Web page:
He takes a deep breath.

"When you come right down to it, the whole idea is threatening to a lot of people. They see some real risks to themselves, and I just don't know what's going to happen. It's a sensitive business and a hell of a lot of trust is required. Now, whether it's possible to build that kind of trust . . . is not clear."

The sandbags, as he calls them, are starting to drop.


The visit of Sam Brown and other Action heavies to dig out flood victims in Johnstown, Pennsylvania, was reported as "another Sam Brown media hype."


It was reported that the old-time activists in Action were so cliquish as to exclude everybody else from decision-making, that Sam Brown's clique warred with his deputy Mary King's clique, and that reorganization attempts were causing paralysis in the Southeast and Denver.


Brown's leadership of the Peace Corps was said to be "perplexing."


Dick Beans, the contract and grants chief at Action, was said to be highly displeased at the way the agency was handing out grants to organizations closely associated with certain executives.


Members of the Carter Administration were quoted as saying Brown was a "disappointment" and "had done nothing in a year."

Sandbags, dropping from high up in the dim vaults of the Great National Center Stage, in spite of the fact that officially the Carter people have always been very much behind him, have helped him raised his budget twenty per cent in the current fiscal year, are continuing the generosity in the next, and seem to be giving most of his proposals free rein.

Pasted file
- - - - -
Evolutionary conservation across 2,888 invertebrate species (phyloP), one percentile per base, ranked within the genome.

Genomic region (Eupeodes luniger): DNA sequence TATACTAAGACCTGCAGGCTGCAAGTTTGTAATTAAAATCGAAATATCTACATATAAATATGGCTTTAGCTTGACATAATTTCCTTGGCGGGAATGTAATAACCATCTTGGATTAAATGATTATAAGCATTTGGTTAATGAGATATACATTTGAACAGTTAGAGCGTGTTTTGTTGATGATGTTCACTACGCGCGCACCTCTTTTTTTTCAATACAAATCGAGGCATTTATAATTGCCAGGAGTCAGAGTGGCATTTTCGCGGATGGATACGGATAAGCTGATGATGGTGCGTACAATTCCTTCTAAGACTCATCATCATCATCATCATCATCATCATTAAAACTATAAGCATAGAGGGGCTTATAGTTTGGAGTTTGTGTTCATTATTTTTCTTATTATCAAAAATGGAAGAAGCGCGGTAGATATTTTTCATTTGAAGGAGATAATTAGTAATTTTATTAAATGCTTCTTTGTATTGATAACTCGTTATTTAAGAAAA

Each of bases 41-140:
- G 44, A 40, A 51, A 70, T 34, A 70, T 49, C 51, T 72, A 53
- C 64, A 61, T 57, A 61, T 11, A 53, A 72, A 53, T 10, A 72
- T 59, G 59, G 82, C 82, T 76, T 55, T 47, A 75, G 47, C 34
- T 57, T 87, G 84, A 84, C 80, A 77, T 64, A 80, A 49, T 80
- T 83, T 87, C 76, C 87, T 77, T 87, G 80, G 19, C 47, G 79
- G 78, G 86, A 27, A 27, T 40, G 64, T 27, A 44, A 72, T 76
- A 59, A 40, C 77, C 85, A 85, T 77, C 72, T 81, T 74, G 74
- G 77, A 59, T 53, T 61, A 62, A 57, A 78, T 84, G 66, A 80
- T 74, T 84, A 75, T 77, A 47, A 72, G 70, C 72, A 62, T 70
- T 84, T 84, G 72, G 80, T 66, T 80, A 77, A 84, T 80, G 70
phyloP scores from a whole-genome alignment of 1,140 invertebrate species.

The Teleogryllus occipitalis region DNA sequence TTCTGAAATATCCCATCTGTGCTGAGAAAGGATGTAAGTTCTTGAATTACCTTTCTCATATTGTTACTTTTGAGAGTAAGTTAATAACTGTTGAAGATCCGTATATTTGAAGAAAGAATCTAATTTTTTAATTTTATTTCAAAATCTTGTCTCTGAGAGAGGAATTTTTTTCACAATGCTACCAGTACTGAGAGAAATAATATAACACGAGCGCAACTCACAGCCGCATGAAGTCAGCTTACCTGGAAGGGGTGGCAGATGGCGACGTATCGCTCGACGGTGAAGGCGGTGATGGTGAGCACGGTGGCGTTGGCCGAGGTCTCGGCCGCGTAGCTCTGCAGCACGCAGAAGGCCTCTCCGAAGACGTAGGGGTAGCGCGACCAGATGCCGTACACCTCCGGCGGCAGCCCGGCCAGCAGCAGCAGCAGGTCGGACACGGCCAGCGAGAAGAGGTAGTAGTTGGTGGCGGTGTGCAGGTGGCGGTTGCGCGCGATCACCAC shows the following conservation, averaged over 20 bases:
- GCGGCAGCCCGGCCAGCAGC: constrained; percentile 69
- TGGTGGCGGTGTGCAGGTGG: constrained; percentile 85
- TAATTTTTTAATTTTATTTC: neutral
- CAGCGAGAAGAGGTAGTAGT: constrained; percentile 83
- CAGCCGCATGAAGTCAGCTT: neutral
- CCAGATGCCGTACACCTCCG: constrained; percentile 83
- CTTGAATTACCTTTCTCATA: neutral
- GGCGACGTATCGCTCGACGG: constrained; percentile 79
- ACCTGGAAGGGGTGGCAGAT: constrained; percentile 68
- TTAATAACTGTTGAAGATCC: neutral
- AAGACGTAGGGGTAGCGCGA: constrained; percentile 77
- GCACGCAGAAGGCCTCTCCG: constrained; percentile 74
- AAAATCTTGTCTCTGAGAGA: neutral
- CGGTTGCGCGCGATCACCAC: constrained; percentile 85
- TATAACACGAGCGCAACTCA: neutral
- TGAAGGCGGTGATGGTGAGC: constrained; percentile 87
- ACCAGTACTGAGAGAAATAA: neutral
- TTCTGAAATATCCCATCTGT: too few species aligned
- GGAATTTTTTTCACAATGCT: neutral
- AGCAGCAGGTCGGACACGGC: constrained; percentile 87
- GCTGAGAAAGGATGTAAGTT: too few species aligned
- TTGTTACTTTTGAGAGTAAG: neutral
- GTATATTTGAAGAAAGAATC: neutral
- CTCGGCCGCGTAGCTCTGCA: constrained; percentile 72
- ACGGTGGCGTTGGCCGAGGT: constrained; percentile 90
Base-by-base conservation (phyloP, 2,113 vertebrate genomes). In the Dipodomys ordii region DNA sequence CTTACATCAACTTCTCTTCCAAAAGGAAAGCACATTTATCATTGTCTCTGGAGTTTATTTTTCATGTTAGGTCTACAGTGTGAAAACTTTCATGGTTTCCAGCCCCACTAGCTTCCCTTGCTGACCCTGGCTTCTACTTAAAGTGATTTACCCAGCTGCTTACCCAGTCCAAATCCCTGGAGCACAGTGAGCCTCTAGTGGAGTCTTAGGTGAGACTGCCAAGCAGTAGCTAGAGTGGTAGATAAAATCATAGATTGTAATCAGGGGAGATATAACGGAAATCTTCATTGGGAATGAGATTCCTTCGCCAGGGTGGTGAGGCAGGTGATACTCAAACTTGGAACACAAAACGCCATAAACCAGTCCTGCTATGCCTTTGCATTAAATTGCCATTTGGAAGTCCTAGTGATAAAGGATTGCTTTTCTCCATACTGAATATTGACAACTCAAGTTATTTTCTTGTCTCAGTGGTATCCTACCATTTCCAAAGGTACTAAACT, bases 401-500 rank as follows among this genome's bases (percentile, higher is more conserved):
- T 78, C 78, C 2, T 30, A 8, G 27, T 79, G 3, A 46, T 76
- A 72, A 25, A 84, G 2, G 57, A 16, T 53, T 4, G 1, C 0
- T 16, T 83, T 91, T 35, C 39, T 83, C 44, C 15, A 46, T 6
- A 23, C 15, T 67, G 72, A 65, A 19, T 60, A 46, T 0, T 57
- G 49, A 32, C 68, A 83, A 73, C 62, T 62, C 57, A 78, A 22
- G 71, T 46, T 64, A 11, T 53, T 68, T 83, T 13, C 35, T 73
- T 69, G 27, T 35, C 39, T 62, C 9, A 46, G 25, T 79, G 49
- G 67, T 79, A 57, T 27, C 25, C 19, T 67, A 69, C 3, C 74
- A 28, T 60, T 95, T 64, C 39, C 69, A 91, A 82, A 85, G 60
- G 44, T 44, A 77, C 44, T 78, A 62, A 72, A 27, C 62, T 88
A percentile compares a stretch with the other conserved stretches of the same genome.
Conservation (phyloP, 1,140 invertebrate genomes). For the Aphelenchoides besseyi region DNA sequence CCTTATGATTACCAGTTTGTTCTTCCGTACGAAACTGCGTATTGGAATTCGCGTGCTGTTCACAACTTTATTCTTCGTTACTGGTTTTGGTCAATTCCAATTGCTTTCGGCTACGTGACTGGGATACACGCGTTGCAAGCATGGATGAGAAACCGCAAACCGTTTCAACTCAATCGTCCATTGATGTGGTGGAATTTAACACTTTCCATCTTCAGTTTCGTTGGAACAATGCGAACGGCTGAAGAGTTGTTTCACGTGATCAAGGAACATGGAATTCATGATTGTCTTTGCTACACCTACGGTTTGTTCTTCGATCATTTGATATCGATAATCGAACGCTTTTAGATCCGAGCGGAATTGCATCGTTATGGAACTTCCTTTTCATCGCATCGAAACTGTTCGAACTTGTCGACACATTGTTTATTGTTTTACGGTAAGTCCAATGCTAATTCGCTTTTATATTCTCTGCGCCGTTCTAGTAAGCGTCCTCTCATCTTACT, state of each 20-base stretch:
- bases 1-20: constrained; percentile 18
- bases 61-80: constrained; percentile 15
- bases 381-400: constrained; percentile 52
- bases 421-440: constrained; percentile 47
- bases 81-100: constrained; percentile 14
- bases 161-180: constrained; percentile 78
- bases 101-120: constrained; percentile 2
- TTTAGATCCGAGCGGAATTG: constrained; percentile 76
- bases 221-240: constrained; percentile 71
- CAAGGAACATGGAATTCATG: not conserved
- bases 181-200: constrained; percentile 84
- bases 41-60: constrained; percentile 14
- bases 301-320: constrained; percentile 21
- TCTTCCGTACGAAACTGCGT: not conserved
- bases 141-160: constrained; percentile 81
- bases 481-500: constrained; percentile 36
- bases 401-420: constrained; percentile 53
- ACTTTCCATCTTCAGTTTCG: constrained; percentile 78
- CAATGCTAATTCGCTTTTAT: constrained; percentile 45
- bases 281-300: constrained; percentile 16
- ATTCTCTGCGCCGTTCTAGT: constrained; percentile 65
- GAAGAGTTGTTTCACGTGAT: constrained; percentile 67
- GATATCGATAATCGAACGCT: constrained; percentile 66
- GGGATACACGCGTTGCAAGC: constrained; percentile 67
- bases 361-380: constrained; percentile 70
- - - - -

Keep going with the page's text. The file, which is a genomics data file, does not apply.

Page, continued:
He is closer to the Carter people, in fact, than the Washington power figures who give dinner parties they don't go to, who revolve in the various advise-and-consent minuets that they have not bothered to learn. Sam Brown is the same generation as Ham Jordan and Jody Powell and they are all no-nonsense democrats (small d ).It's not difficult at all for him to wander down to the Class Reunion after work, have a drink with Pat Caddell and negotiate for one of his programs to be plugged in the President's State of the Union message. Although they have different accents, they can understand each other.

We have left Brown's office, and are eating lunch at a small center table in Nick and Dottie's Restaurant, up the street from Sans Souci. One or two minor sandbags have dropped during the morning and Brown is frankly depressed.

If this were Denver, he says, he'd be playing squash at the YMCA, where everybody in town goes during lunch. He looks like he'd rather be there than here.

Perhaps, he hopes, in a few weeks he'll be able to get out to Telluride, Colorado, for a spot of skiing. But probably not.

"I've made a lot of mistakes," says Sam Brown.